En EspaŅol
Share

NPIN: Native Plant Database

Search for native plants by scientific name, common name or family. If you are not sure what you are looking for, try the Combination Search or our Recommended Species lists.

Search native plant database:
Name:    
Family:    
See a list of all Plants





Allium acuminatum (Tapertip onion)
Bransford, W.D. and Dolphia

Allium acuminatum

Allium acuminatum Hook.

Tapertip onion

Liliaceae (Lily Family)

Synonym(s): Allium acuminatum var. cuspidatum

USDA Symbol: ALAC4

USDA Native Status: L48 (N), CAN (N)

An umbel of pink or deep pink flowers grows at the top of a leafless stalk. Plant has a strong onion odor.

One of the most common of the many western Wild Onions, all of which have edible bulbs, though some are extremely potent or unpalatable. In the early days of the West, Indians saved at least one exploration party from scurvy by alerting the ill explorers to the curative properties of Wild Onion.

 

Plant Characteristics

Duration: Perennial
Habit: Herb
Leaf Complexity: Simple
Leaf: Green
Flower:
Fruit:
Size Class: 0-1 ft.

Bloom Information

Bloom Color: Pink , Purple
Bloom Time: May , Jun , Jul

Distribution

USA: AZ , CA , CO , ID , MT , NM , NV , OR , UT , WA , WY
Canada: BC
Native Distribution: British Columbia to central California and southern Arizona; east to southern Wyoming and western Colorado.
Native Habitat: Open, often rocky slopes, among brush and pines.

Growing Conditions

Water Use: Low
Light Requirement: Sun , Part Shade , Shade
Soil Moisture: Moist
CaCO3 Tolerance: High
Soil Description: Sandy loam

Benefit

Use Food: EDIBLE PARTS: Leaves, bulbs and bulblets. Field garlic (A. vineale) is too strong for most tastes. Gather leaves during spring and fall. Gather bulbs in the second year when they are large enough to use like cultivated onions. Flower stem bulblets are collected during the summer. Use as domestic onions, for seasoning or raw in salads. Bulbs can be used raw, boiled, pickled or for seasoning. Their strong taste can be reduced by parboiling and discarding the water. To freeze onions or garlic, one should coarsely chop, blanch two minutes, drain, pat dry and place them into plastic bags. The bulbs can also be dried for use as seasoning. Use flower bulbs to flavor soup or for pickling. (Poisonous Plants of N.C.)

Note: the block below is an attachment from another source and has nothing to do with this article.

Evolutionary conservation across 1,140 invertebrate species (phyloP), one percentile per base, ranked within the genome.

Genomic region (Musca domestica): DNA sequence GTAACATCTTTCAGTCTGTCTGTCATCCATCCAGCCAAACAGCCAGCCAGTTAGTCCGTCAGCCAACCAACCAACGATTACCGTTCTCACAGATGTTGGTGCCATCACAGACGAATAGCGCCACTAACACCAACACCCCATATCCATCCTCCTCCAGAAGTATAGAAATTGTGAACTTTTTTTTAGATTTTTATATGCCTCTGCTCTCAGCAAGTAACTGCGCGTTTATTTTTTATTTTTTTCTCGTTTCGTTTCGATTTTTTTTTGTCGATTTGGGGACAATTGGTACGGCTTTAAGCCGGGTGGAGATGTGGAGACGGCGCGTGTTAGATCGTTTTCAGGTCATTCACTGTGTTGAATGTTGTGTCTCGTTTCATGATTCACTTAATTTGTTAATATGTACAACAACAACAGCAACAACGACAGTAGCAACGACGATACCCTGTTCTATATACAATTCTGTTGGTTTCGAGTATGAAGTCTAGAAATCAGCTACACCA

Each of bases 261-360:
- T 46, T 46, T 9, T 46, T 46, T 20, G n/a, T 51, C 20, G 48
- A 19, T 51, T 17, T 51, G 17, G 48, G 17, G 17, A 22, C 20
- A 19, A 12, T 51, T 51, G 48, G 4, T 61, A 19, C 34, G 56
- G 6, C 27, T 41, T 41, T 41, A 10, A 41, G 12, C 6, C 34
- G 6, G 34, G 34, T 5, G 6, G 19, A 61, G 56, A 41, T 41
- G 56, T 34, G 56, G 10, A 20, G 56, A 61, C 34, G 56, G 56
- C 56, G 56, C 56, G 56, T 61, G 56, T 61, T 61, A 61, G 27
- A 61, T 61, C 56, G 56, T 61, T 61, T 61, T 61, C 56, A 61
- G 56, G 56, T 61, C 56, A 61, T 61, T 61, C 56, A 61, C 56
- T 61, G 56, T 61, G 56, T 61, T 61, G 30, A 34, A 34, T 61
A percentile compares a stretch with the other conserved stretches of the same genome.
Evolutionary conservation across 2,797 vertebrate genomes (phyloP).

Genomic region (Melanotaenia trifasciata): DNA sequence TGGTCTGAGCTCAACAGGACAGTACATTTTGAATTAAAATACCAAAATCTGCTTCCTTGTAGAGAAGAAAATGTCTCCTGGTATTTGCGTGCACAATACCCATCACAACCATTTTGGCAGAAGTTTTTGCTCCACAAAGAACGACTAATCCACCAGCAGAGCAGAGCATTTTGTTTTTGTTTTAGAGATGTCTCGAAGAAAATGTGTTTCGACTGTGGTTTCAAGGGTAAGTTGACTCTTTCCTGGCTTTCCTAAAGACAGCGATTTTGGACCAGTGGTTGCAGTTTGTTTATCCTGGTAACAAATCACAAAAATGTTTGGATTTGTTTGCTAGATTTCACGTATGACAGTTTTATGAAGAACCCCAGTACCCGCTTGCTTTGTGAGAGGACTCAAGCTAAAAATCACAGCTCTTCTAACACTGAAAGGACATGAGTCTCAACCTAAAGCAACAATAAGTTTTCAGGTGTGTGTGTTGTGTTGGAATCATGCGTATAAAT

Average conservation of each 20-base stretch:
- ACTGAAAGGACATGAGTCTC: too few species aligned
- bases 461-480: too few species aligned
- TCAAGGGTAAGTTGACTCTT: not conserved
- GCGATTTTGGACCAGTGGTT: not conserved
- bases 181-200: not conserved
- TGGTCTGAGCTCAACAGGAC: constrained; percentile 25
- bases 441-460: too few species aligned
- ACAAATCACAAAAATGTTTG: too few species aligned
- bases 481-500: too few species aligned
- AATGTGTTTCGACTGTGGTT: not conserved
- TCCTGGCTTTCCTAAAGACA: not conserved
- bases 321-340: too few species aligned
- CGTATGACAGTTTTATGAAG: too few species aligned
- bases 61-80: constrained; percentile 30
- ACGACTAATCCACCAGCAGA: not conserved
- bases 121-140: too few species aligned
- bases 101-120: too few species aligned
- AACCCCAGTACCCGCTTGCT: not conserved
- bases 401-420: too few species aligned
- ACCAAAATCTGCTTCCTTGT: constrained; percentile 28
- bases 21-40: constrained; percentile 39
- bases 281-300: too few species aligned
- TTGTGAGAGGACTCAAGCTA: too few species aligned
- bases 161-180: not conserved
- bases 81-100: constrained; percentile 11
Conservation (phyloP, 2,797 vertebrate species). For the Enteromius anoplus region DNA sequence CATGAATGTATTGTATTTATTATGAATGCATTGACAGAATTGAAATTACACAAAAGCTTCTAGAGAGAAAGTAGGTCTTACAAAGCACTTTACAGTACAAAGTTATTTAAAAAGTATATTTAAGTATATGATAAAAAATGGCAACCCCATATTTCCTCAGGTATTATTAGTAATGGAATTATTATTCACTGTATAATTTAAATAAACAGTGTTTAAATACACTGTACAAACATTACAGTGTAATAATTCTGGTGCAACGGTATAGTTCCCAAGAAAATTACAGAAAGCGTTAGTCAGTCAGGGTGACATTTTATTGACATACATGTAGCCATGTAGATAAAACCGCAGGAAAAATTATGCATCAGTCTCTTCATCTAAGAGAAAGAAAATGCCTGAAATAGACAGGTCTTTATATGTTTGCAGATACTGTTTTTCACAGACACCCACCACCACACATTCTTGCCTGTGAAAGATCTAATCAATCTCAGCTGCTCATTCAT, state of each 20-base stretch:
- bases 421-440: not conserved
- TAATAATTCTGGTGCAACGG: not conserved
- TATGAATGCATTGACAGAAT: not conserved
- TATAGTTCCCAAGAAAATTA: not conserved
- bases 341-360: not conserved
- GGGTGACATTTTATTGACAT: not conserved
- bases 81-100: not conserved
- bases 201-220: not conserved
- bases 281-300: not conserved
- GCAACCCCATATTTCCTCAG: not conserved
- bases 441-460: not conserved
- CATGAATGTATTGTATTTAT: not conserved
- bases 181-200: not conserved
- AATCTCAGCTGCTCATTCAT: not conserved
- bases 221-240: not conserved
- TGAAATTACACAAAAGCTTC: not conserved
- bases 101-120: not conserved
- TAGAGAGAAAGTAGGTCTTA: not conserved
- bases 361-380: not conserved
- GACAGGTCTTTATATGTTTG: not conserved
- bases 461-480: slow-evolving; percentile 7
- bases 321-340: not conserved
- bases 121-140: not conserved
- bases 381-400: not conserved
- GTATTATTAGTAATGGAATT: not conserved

Warning: POISONOUS PARTS: All parts but causes only low toxicity if eaten; can be safely eaten in small amounts, large quantities not recommended. Symptoms may include nausea, vomiting, diarrhea. Toxic Principle: Sulfides. (Poisonous Plants of N.C.)
Conspicuous Flowers: yes
Interesting Foliage: yes
Fragrant Foliage: yes

Find Seed or Plants

Find seed sources for this species at the Native Seed Network.

From the National Organizations Directory

According to the species list provided by Affiliate Organizations, this plant is on display at the following locations:

Native Seed Network - Corvallis, OR

Bibliography

Bibref 902 - Ex situ plant conservation : supporting species survival in the wild (2004) Guerrant, E. O.; K. Havens; M. Maunder

Search More Titles in Bibliography

Additional resources

USDA: Find Allium acuminatum in USDA Plants
FNA: Find Allium acuminatum in the Flora of North America (if available)
Google: Search Google for Allium acuminatum

Metadata

Record Modified: 2007-01-01
Research By: TWC Staff

Go back

E-NEWSLETTER | BECOME A MEMBER | DONATE NOW | MEDIA | SITEMAP
© 2014 Lady Bird Johnson Wildflower Center